3 Ways to Simplify your Paper Flow in the Classroom

Hello friends, and happy snow day to my fellow Virginians! I really wanted to do this post recently. Many of my friends from Longwood, and people from many other colleges, start student teaching either this month or next. I felt pretty prepared for student teaching. I had pencils, a cute little bag, plenty of pencil skirts, and stickers. What else would a girl need?

What I didn’t know was that there is a crap ton of papers coming at you during student teaching.

You have YOUR materials, student work, and lesson plans. You also accumulate an ABUNDANCE of random worksheets. Your cooperating teacher/s give you some, you find some that you think you can use in the future, or there’s an awesome sale on Teachers Pay Teachers that you just can’t say no to. My cooperating teacher also wanted a copy of my lesson plans and the student’s tests, which was more paper.

At the end of student teaching, these were all of my papers. . .  notice the papers on top aren’t even in a binder. It was disgustingly organized. I couldn’t find anything, I always lost student papers. It wasn’t good.

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I love the random two sticky notes. Like that’s going to help, Laura. I decided for my second student teaching placement this WASN’T going to happen. Towards the end of student teaching I perfected  this method of paper flow and HIGHLY recommend it to others!

1. Thirteen pocket file folder.

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This thing is a blessing. I carry with me both to school and to home. I separate it into 6 sections: To Copy, To Grade, To Hand Out, To File, Makeup Work, and Materials.

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I put a lot of thought into these sections and they’ve worked for me very well. I’m going to discuss each section and why I’ve included it in my file folder.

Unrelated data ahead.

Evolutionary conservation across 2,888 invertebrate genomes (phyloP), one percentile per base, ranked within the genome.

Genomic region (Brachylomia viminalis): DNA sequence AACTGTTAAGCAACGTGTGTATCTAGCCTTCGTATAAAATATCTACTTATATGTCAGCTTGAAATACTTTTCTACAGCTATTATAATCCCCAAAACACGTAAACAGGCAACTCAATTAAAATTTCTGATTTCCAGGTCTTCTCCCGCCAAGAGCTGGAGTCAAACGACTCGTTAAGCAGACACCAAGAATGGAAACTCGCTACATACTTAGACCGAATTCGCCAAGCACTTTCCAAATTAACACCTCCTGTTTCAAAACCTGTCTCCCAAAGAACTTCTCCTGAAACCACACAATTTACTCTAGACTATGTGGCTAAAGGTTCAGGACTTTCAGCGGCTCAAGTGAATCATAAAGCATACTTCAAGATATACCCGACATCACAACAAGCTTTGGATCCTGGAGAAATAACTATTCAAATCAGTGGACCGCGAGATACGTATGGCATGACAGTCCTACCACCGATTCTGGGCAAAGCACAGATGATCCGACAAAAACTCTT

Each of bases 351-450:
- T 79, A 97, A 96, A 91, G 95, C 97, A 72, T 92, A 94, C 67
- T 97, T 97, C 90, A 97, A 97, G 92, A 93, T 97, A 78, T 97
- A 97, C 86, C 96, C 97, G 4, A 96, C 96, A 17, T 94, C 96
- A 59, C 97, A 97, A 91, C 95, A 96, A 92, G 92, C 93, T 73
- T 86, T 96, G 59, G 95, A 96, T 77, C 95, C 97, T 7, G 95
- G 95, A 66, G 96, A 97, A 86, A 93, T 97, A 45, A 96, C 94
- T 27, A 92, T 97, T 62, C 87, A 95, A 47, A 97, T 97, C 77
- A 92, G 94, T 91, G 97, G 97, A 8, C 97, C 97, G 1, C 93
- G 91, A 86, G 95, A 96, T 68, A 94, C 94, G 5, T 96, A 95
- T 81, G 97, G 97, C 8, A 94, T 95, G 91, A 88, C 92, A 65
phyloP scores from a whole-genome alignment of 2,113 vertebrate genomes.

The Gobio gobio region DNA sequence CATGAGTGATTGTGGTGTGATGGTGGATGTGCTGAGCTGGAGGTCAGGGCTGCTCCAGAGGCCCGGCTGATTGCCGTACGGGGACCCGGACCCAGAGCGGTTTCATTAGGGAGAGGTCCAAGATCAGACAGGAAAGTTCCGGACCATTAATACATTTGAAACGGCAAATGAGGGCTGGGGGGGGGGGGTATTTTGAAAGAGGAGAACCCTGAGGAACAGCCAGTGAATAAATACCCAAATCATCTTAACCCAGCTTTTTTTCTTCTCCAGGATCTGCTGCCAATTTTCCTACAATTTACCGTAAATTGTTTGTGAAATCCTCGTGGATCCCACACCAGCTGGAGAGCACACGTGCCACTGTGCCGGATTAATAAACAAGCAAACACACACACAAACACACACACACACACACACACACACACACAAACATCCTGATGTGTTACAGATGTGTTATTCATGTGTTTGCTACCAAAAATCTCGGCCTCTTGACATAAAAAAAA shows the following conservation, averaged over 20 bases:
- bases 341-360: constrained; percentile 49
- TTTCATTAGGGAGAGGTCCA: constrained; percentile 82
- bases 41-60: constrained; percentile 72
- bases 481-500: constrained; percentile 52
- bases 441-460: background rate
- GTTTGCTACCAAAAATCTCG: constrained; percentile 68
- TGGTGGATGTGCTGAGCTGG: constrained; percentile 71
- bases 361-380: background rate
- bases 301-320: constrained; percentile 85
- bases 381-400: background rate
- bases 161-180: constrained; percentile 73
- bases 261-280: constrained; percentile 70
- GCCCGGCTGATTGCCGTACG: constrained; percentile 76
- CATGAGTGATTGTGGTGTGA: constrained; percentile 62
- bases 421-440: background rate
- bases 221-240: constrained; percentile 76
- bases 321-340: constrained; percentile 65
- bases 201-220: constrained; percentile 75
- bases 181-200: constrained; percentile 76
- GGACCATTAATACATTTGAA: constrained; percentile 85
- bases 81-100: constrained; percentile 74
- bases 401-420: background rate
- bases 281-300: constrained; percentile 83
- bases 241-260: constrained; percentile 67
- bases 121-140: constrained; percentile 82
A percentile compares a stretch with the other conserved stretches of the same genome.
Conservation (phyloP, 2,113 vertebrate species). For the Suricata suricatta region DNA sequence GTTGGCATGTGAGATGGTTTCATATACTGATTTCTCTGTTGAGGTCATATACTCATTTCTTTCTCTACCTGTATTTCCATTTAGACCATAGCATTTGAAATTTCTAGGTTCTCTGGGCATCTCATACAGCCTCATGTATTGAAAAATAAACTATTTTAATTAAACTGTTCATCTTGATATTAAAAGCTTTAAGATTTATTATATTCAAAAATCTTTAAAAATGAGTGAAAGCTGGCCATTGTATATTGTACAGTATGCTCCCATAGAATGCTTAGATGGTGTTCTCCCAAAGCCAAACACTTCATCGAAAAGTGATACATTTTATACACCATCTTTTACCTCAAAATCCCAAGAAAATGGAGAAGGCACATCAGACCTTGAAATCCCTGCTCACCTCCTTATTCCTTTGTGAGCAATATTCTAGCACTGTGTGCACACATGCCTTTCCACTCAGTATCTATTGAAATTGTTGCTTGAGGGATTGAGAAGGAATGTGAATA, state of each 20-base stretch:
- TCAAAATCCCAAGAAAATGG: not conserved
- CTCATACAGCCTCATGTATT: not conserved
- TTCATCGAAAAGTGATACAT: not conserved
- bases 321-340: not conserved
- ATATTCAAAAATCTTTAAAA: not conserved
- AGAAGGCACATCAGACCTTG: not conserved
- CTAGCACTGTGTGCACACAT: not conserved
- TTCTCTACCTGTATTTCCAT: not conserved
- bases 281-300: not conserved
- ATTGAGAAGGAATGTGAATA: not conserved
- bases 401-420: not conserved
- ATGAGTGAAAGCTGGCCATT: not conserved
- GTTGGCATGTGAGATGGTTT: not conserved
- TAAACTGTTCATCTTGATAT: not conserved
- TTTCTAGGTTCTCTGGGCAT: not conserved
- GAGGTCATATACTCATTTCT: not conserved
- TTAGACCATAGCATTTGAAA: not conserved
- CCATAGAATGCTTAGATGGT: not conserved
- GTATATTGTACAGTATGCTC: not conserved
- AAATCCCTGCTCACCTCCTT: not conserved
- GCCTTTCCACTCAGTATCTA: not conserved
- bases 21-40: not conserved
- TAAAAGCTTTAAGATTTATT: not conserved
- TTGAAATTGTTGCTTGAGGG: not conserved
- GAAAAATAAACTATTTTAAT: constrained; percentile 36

To Copy Slightly self-explanatory. Ain’t nobody got money to print out enough copies of something on your personal printer. I would print one of everything I needed, and placed a sticky note on each paper with how many copies I needed of it. I would stick it in this section and I could easily make all of my copies in the morning.

To Grade I struggled with grading things on time (whoops). I honestly believe I struggled with grading things on time because I would stick the stack of papers somewhere and then forget I even had them. Whenever students finished work it would immediately go in the To Grade section. No matter what. Then, when I got home that evening, I HAD to empty the To Grade section. I would write down the grades in my grade book, then they would either go to our next section, or back forward to To Copy (I needed copies of student work for both my University Supervisor and my Cooperating Teacher).

To Hand Out This was where work that was completed, graded, and had the grade written down lived. The next day, I just reach into this pocket and hand out to students at the end of the day. This is NOT where worksheets and whatnot for the day’s lesson lived. Stay tuned for that.

To File This section might not work for everyone, but I needed it desperately. I had many papers that I had to put into a separate binder that my University Supervisor would look at. Papers in this section were usually copies of student work.

Make Up Work –  When I was handing out papers and I had some students not present, I would write their name on the top and it would go in this section. A quick and easy way to check what makeup work needs to be done.